As a general guideline, however, municipalities should first assess unmet needs, underserved areas, and future requirements, as well as develop a technology-neutral requirements document. This process might involve working with private-sector consulting firms. A vendor-neutral evaluation process would then determine the best-suited technology, capabilities, and providers. In keeping with competitive neutrality, new private sector entrants, established firms with existing facilities, and out-of-region established firms would be free to bid on the service provision and network operational requirements as they see fit. Also, municipal efforts would not get preferred access to rights-of-way or other favored treatment.

In summary, HTBC opposes state laws that erect explicit or de facto barriers to municipal participation. Municipalities must be allowed to pursue broadband network solutions, and private sector firms must not be foreclosed from choosing to invest in and partner with municipalities. A framework of open processes and reasonable competitive neutrality allows all stakeholders to be heard. Reasonable examples are already being demonstrated in the marketplace voluntarily and without statutory mandates. We believe such a framework can encourage public-private partnerships that advance the goal of making affordable and high quality broadband available to all Americans.



The six trade associations that comprise HTBC are:

a. The Business Software Alliance ("BSA") is an international organization representing leading software and e-commerce developers in 65 countries around the world.

b. The Consumer Electronics Association ("CEA") is the preeminent trade association promoting growth in the consumer technology industry through technology policy, events, research, promotion and the fostering of business and strategic relationships. CEA represents more than 2,000 corporate members involved in the design, development, manufacturing, distribution and integration of audio, video, mobile electronics, wireless and landline communications, information technology, home networking, multimedia and accessory products, as well as related services that are sold through consumer channels. Combined, CEA's members account for more than $113 billion in annual sales.

c. The Information Technology Industry Council ("ITI") is an elite group of 31 of the world's leading providers of information technology products and services, including computer, networking, data storage, communications, and Internet equipment, software, and services. ITI helps member companies achieve their policy objectives through building relationships with Members of Congress, Administration officials, and foreign governments; organizing industry-wide consensus on policy issues; and working to enact tech-friendly government policies.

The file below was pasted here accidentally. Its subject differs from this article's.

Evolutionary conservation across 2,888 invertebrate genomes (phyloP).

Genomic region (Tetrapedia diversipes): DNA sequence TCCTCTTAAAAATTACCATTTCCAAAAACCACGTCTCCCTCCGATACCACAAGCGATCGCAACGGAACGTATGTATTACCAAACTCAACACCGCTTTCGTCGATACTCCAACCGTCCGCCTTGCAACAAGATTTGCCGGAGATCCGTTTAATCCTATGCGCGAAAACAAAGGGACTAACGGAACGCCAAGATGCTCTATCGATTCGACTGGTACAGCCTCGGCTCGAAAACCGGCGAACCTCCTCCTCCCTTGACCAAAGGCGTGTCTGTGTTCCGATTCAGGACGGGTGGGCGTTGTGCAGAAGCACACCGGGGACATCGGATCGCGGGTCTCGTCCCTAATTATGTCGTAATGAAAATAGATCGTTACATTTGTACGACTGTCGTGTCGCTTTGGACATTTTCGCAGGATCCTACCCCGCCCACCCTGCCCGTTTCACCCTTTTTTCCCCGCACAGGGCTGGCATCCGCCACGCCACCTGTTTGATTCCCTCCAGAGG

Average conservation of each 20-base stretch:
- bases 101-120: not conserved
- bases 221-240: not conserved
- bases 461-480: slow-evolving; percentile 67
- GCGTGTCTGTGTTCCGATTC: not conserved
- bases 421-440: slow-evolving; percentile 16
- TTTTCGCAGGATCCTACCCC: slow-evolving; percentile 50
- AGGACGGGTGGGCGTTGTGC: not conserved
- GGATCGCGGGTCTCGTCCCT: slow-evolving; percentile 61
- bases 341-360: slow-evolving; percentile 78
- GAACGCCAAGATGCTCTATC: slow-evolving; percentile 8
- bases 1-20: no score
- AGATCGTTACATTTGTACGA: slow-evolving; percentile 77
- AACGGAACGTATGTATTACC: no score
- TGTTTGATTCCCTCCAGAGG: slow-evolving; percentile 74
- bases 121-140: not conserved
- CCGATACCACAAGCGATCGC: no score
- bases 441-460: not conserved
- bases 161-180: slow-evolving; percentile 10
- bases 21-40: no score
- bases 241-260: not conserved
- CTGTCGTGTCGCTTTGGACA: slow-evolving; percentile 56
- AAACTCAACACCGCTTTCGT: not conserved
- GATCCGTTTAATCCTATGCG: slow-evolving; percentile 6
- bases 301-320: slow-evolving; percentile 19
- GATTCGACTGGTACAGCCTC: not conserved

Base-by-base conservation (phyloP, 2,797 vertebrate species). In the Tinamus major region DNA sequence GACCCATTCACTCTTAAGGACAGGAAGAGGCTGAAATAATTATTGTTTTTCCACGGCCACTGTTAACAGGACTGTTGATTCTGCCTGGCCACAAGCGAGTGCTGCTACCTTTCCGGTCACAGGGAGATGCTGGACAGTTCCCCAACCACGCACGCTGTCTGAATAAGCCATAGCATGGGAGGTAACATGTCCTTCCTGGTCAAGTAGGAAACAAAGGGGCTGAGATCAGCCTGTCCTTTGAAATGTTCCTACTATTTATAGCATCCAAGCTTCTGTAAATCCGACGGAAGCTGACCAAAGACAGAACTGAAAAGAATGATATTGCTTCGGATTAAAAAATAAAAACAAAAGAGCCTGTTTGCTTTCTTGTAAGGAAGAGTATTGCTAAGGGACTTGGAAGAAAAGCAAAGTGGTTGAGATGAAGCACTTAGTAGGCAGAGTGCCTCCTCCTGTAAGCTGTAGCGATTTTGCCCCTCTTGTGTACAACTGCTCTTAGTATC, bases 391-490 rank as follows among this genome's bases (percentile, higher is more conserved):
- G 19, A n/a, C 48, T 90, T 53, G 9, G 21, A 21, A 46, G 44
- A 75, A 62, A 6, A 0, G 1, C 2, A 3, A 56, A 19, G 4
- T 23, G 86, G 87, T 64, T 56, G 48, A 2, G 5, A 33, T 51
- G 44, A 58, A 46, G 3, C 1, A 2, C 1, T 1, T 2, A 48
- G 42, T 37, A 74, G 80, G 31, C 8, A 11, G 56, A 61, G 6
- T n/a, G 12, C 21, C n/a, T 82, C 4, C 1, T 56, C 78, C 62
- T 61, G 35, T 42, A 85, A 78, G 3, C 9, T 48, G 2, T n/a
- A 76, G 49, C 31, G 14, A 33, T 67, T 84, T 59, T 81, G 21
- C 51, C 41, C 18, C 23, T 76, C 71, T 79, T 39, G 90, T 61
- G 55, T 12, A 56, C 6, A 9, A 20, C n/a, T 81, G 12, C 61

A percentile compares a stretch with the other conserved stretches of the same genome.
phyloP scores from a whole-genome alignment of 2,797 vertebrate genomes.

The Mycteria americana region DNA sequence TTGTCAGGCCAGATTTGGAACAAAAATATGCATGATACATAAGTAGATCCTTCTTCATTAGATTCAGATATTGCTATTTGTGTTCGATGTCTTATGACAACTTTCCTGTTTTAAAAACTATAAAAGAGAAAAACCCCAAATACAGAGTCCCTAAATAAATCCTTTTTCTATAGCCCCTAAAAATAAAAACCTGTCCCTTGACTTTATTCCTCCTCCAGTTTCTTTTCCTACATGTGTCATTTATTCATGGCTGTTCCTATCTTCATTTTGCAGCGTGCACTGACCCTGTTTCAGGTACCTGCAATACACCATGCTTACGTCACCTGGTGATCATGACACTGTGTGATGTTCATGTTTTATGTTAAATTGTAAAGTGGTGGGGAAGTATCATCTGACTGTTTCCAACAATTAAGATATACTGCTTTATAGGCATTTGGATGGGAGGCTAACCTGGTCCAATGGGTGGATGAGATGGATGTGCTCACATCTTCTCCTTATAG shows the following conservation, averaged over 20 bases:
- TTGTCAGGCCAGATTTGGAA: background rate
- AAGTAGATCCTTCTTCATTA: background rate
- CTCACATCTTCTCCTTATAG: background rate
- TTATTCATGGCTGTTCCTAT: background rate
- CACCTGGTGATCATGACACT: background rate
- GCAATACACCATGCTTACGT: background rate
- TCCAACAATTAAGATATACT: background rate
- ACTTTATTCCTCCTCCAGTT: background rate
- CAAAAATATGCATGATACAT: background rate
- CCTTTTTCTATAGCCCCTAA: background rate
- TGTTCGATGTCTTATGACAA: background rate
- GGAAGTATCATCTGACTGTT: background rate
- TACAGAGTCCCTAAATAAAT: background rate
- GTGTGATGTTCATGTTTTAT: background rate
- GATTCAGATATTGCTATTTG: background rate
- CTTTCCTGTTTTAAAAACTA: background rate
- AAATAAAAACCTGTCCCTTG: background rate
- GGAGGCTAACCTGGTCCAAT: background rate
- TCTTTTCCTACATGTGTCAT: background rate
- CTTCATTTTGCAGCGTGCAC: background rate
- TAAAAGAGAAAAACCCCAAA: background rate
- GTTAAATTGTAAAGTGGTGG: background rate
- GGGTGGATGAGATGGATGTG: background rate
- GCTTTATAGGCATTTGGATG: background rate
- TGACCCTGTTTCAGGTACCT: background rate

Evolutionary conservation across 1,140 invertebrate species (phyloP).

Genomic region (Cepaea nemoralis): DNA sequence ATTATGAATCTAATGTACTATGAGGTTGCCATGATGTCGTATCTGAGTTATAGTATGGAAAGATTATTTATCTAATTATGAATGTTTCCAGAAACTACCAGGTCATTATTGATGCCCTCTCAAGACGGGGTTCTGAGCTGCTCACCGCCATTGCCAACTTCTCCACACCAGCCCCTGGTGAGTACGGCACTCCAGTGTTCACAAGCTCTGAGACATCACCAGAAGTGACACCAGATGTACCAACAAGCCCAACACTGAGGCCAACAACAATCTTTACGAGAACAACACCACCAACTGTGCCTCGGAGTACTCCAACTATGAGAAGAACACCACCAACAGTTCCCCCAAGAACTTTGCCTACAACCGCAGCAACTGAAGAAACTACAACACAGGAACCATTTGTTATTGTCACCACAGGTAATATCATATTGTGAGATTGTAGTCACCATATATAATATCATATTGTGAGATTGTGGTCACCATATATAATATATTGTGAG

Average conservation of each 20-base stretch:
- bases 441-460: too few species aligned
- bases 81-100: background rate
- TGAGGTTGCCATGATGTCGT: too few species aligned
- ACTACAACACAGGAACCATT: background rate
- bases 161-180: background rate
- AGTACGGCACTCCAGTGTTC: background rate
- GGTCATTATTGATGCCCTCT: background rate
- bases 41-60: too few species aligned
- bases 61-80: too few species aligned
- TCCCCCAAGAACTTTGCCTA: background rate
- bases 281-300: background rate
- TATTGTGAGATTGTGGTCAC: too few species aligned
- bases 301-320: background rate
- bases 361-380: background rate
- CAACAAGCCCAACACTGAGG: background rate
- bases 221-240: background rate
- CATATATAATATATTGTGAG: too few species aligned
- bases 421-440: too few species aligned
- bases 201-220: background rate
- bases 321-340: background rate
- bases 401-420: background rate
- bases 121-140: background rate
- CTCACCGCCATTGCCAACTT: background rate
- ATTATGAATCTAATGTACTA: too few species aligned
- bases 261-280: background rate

d. The National Association of Manufacturers ("NAM") is the largest United States industrial trade association, with more than 12,000 members and 350 member associations in every industrial sector and all 50 States.

e. The Semiconductor Industry Association ("SIA") is the premier trade association representing the $100 billion United States microchip industry. SIA member companies account for more than ninety percent of United States-based semiconductor production.

f. The Telecommunications Industry Association ("TIA") is the leading trade association serving the communications and information technology industry, with proven strengths in standards development, domestic and international public policy, and trade shows. Through its worldwide activities, TIA facilitates business development opportunities and a competitive market environment. The association also provides a forum for its over 600 member companies, the manufacturers and suppliers of products, and services used in global communications.

While its members each serve as a major force for advocating the public policy objectives of their own members, HTBC was established to highlight their common interest in, and to ensure sustained advocacy for, public policies that promote broadband deployment and competition.